Work-related travel expenses can be claimed as a tax deduction, and reduce your taxable income for the year. According to the ATO, work-related travel expenses are any costs incurred because of travel, transportation or accommodation accrued during the course of your job. This does not include travel to and from home to your normal place of employment.
Work-related travel expenses may include use of your personal motor vehicle, overnight accommodation and meal charges, flights, other transport costs and ancillary travel expenses
It is important you keep all accommodation and work-related travel expenses records and receipts to substantiate your travel claims, including a travel diary for longer overnight trips. You can’t make the claim if you don’t have evidence of it.
When can you claim?
As is the case with all tax deductions, you can only claim deductions for travel expenses if they were directly related to your work. If you take a trip to a conference, and then decide to stay an extra night to see a friend, you must apportion your expenses to only include those directly related to the conference. Sometimes the amount you can claim can also depend on whether you receive a travel allowance from your employer – it also does not automatically entitle you to a deduction. You also cannot claim a deduction if you were reimbursed for your expenses.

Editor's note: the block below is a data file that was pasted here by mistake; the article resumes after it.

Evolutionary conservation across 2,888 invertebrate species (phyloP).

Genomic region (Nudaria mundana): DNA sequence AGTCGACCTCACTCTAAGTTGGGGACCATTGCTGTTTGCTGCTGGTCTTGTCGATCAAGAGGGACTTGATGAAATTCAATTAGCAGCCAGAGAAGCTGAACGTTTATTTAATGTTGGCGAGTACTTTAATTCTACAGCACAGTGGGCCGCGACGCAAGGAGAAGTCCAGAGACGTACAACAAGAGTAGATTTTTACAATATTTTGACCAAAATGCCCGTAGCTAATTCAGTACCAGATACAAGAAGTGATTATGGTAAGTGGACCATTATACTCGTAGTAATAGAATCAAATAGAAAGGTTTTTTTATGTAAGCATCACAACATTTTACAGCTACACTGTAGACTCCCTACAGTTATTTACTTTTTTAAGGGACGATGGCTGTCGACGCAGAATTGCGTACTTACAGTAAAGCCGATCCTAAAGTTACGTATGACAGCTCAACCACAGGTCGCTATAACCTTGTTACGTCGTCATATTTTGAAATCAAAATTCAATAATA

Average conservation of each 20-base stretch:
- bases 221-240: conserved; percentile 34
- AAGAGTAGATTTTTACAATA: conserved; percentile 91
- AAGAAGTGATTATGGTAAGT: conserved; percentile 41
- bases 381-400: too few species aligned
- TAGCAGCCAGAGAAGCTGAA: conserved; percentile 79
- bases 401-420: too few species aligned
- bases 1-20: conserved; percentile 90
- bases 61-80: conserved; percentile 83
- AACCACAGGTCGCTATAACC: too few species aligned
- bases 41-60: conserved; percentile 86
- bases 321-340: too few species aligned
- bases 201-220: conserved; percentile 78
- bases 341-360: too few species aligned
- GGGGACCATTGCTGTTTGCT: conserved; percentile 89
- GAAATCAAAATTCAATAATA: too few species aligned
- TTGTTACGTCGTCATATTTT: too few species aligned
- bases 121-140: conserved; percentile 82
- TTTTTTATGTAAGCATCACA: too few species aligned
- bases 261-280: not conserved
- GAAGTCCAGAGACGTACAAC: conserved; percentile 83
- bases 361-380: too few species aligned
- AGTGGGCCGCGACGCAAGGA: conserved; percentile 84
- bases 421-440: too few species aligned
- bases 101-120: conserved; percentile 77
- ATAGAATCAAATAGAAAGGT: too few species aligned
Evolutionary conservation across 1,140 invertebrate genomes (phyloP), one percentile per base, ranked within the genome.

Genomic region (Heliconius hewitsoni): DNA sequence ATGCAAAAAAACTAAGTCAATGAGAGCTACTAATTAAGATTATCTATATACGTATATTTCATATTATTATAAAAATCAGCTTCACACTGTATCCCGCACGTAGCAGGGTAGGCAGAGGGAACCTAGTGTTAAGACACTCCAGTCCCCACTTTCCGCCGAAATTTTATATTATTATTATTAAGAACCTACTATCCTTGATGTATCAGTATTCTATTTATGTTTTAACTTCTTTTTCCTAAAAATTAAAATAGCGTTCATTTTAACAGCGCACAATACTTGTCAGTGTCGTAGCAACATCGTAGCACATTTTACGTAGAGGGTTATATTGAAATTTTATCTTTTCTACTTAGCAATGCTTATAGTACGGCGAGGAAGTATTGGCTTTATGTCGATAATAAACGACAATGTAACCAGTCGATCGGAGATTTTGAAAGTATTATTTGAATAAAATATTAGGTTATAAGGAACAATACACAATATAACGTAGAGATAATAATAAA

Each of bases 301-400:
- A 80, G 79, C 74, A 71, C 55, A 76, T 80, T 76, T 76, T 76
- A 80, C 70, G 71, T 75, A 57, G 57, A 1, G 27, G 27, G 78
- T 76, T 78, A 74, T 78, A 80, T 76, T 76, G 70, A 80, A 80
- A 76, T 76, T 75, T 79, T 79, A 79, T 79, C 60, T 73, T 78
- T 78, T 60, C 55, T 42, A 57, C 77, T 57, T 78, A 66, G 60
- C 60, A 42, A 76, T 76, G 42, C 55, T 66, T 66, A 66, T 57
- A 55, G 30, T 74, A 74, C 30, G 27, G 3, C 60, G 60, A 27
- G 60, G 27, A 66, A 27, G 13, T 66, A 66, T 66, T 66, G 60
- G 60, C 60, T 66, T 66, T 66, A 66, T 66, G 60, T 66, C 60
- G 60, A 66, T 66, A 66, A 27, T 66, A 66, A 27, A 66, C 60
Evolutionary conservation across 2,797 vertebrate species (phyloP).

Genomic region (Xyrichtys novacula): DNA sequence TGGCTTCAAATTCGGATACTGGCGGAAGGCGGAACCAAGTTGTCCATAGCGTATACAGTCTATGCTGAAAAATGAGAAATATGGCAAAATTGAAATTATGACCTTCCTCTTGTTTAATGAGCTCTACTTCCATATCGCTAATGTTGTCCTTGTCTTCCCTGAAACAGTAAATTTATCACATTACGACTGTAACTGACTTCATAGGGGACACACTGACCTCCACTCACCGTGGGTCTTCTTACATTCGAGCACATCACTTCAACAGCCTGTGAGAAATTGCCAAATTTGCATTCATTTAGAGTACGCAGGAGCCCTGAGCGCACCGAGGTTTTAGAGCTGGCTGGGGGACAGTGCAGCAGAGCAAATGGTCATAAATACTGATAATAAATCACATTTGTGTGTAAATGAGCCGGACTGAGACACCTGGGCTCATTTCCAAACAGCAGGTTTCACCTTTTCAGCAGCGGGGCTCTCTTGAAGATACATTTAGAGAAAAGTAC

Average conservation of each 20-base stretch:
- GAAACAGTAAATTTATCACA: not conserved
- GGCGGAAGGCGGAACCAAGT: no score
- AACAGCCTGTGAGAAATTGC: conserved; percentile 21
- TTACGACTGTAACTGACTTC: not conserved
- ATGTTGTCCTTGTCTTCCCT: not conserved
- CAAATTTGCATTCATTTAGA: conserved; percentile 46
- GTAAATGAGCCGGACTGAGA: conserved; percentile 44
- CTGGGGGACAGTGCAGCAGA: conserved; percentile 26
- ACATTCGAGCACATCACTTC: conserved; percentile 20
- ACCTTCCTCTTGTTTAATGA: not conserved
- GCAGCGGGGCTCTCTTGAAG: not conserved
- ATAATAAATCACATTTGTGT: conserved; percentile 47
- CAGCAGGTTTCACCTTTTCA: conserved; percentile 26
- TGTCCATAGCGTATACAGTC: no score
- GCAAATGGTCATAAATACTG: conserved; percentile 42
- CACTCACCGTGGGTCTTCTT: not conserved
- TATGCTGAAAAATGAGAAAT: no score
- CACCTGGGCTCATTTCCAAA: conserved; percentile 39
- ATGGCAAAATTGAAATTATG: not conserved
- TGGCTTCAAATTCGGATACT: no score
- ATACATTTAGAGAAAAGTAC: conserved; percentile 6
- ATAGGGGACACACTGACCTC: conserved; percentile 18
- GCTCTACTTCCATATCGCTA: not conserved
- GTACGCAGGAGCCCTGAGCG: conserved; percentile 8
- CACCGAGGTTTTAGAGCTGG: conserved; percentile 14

What can you claim?
Potential expenses you could claim as deductions include:
- Accommodation, meals & incidental expenses (for overnight stays)
- Airplane, bus, train and taxi fares
- Bridge & road tolls (you cannot use your car logbook business percentage to apportion these)
- Parking fees
- Car hire charges (including fuel, insurance, registration etc.)
If you are a sole trader or a partner in a partnership and you travel for six or more consecutive nights, you must keep a travel diary or similar document before your travel ends, or as soon as possible afterwards. It is recommended that companies, trusts and individual taxpayers also keep a travel for longer trips. In your travel diary, record the detail of each business activity including:
- what the activity was
- the date and approximate time the business activity began
- how long the business activity lasted
- the name of the place where the business activity occurred.
Your travel diary can be in any format as long as it contains sufficient detail to justify what you are claiming. See example below.
Claiming the deduction
Since you’ve kept records of all the travel expenses you want to claim, it’ll make it easy to prepare your tax return. Check out our handy infographic below.
These tips are general, designed to get you thinking about the different things you can and can’t claim, and why. If you have any questions about this, please feel free to contact us.